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Ideas for Leaders #011

Three Competencies Every Entrepreneur Should Develop

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Key Concept

Is there such a thing as a ‘natural-born entrepreneur’? According to this Idea there is not. Specific techniques and habits must be practiced and developed by all would-be entrepreneurs. And as well as business competencies, entrepreneurs need interpersonal and self-leadership skills too; however, these are often overlooked. Read on for advice on how to build and put these skills into practice.

Idea Summary

Are entrepreneurs born or made? Commonly, characteristics such as risk seeking, assertiveness and vision are considered typical of a successful entrepreneur. But these are innate predispositions or aspects of temperament; by using them as yardstick, it is wrongly concluded that only certain types of people make good entrepreneurs or are capable of worthwhile innovations. Instead, this Idea proposes that ‘entrepreneurial behaviour’ can be learned and developed.

The question is not who entrepreneurs are, but what they do, and more important than business skills can be other competencies that provide a foundation for those business skills.

The research behind this Idea is based on empirical studies of hundreds of entrepreneurs, which revealed that entrepreneurial behaviour is the result of a combination of:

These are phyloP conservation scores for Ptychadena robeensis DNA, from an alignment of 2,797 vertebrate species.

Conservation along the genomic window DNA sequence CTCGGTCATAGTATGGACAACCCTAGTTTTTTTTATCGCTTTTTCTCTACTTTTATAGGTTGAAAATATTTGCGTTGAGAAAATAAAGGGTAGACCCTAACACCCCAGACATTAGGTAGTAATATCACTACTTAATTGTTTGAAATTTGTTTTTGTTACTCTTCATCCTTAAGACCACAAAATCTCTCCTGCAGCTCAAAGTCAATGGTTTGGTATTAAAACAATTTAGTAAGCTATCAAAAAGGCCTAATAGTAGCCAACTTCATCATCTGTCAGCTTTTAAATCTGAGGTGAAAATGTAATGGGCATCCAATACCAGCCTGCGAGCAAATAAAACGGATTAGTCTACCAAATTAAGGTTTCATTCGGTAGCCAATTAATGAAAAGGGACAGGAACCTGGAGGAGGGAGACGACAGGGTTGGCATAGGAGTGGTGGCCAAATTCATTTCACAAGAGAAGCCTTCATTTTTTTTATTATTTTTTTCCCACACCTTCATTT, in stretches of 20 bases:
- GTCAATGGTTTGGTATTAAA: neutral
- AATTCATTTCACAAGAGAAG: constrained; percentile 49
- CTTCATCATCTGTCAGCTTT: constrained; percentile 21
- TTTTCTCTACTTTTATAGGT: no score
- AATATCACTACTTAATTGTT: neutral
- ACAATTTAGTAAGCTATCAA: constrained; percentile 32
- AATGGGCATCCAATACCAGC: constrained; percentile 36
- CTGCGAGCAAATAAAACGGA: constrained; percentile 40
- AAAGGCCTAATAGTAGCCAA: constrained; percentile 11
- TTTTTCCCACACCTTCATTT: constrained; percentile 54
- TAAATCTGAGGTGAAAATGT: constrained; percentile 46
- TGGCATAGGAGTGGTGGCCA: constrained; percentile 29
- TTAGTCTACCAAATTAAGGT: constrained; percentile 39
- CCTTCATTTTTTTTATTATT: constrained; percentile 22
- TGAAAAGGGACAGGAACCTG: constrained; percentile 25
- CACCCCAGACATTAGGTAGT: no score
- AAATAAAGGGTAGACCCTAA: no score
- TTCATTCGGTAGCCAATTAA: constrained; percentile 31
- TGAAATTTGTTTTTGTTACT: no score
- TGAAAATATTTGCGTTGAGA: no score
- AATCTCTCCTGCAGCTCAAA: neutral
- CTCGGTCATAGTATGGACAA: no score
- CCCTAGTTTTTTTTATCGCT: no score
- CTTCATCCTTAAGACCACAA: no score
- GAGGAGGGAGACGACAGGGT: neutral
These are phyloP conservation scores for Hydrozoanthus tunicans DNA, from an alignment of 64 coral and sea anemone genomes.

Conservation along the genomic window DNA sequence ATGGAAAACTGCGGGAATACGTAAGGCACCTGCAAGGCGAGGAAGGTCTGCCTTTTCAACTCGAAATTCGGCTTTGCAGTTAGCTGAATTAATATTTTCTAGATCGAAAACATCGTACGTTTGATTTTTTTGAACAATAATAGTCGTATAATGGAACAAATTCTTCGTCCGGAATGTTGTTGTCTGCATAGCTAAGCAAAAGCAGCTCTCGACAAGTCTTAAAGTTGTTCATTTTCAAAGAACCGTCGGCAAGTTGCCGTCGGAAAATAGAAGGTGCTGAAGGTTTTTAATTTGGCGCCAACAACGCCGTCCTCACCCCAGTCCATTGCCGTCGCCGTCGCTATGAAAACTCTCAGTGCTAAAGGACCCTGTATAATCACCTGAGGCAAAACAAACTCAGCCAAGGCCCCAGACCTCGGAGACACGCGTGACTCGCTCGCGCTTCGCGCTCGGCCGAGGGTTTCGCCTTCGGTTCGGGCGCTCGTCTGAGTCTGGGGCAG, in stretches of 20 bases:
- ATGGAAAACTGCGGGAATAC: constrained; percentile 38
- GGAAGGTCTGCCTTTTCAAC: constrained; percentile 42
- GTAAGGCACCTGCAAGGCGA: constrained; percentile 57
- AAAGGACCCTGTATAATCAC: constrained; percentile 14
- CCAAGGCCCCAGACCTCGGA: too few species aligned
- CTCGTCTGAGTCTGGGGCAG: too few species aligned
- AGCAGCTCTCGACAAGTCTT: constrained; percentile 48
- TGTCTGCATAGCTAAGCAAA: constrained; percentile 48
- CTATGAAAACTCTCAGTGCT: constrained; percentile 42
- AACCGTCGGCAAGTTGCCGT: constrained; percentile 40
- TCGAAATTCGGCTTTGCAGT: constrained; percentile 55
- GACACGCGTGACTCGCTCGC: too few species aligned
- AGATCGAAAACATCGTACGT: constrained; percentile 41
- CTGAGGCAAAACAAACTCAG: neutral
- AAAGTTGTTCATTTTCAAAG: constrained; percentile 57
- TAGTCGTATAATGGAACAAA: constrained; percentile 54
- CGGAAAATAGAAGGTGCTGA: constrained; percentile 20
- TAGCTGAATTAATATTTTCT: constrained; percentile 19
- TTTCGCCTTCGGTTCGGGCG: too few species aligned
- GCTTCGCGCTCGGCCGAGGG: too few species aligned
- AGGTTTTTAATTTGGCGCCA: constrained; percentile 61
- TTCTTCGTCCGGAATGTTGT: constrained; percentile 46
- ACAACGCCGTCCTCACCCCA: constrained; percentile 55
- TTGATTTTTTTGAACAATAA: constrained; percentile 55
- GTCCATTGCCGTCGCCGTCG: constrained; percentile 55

• strong motivation to achieve something; and
  • the capabilities to achieve it.

Furthermore, there are three levels of competencies, which all entrepreneurs need:

  1. Personal competencies: creativity, determination, integrity, tenacity, emotional balance and self-criticism.
  2. Interpersonal competencies: communication, engagement/charisma, delegation, respect.
  3. Business competencies: business vision, resource management, networking, negotiating skills.

Previous research has also highlighted other competencies that make up the ‘ingredients’ of a successful entrepreneur, including initiative, ambition and even luck.

Business Application

Though the key take away from this Idea is that entrepreneurship can be learnt by anyone, it’s not something that can simply learn in a classroom.  Even once key business knowledge has been acquired, the entrepreneur still has to learn how to use it in practice - something that can only be done through practice. In this respect, ‘leaning by doing’ is useful. Other tips include the following:

  • Have a clear understanding of industry evolution, knowledge of the effects of globalization, techniques for developing markets, etc. Some training in an academic environment (e.g. business schools) may help with this, particularly where case methods/working groups are used to teach.
  • Practice developing your interpersonal competencies. Certain skills, such as communication, delegating and respecting others can only be acquired through practice and developing ‘habits of character’.
  • Habits of character may not strictly be related to business but are to do with the kind of person the entrepreneur is and what he/she does. These are indispensable, alongside ‘technical habits’ and ‘skills’.
  • The only way to acquire the habits essential for entrepreneurs is by acting in a way consistent with them. Only then do these habits become the ‘driving force’ of successful entrepreneurial ventures.
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Idea conceived

  • 2009

Idea posted

  • January 2013

DOI number



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